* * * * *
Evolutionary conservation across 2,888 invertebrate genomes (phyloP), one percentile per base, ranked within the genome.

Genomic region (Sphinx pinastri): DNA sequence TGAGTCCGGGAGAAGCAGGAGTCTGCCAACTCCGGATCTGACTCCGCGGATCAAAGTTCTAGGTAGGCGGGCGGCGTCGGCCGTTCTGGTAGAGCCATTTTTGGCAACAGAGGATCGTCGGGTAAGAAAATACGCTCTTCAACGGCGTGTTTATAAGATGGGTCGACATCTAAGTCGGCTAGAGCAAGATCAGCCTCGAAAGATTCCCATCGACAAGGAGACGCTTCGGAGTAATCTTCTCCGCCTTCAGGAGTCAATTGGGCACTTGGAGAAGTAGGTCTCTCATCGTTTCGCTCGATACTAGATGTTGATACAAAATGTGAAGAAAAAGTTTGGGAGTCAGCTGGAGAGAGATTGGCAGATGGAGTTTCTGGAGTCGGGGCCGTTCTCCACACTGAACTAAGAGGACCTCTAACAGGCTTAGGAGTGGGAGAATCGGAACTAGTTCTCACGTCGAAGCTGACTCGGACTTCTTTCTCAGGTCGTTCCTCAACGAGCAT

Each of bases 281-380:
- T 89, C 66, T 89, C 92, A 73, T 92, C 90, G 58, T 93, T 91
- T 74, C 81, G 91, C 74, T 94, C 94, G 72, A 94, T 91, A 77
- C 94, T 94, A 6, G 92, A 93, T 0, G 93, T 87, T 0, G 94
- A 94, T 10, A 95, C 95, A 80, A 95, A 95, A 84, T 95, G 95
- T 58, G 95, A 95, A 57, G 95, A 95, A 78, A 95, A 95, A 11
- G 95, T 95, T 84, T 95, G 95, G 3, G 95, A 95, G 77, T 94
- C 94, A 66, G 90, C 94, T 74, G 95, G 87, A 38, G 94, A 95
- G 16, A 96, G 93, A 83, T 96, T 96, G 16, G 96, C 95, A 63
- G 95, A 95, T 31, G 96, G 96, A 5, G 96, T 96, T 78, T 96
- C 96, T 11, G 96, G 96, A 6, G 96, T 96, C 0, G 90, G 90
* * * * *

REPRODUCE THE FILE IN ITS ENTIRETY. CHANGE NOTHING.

Evolutionary conservation across 2,888 invertebrate genomes (phyloP), one percentile per base, ranked within the genome.

Genomic region (Sphinx pinastri): DNA sequence TGAGTCCGGGAGAAGCAGGAGTCTGCCAACTCCGGATCTGACTCCGCGGATCAAAGTTCTAGGTAGGCGGGCGGCGTCGGCCGTTCTGGTAGAGCCATTTTTGGCAACAGAGGATCGTCGGGTAAGAAAATACGCTCTTCAACGGCGTGTTTATAAGATGGGTCGACATCTAAGTCGGCTAGAGCAAGATCAGCCTCGAAAGATTCCCATCGACAAGGAGACGCTTCGGAGTAATCTTCTCCGCCTTCAGGAGTCAATTGGGCACTTGGAGAAGTAGGTCTCTCATCGTTTCGCTCGATACTAGATGTTGATACAAAATGTGAAGAAAAAGTTTGGGAGTCAGCTGGAGAGAGATTGGCAGATGGAGTTTCTGGAGTCGGGGCCGTTCTCCACACTGAACTAAGAGGACCTCTAACAGGCTTAGGAGTGGGAGAATCGGAACTAGTTCTCACGTCGAAGCTGACTCGGACTTCTTTCTCAGGTCGTTCCTCAACGAGCAT

Each of bases 281-380:
- T 89, C 66, T 89, C 92, A 73, T 92, C 90, G 58, T 93, T 91
- T 74, C 81, G 91, C 74, T 94, C 94, G 72, A 94, T 91, A 77
- C 94, T 94, A 6, G 92, A 93, T 0, G 93, T 87, T 0, G 94
- A 94, T 10, A 95, C 95, A 80, A 95, A 95, A 84, T 95, G 95
- T 58, G 95, A 95, A 57, G 95, A 95, A 78, A 95, A 95, A 11
- G 95, T 95, T 84, T 95, G 95, G 3, G 95, A 95, G 77, T 94
- C 94, A 66, G 90, C 94, T 74, G 95, G 87, A 38, G 94, A 95
- G 16, A 96, G 93, A 83, T 96, T 96, G 16, G 96, C 95, A 63
- G 95, A 95, T 31, G 96, G 96, A 5, G 96, T 96, T 78, T 96
- C 96, T 11, G 96, G 96, A 6, G 96, T 96, C 0, G 90, G 90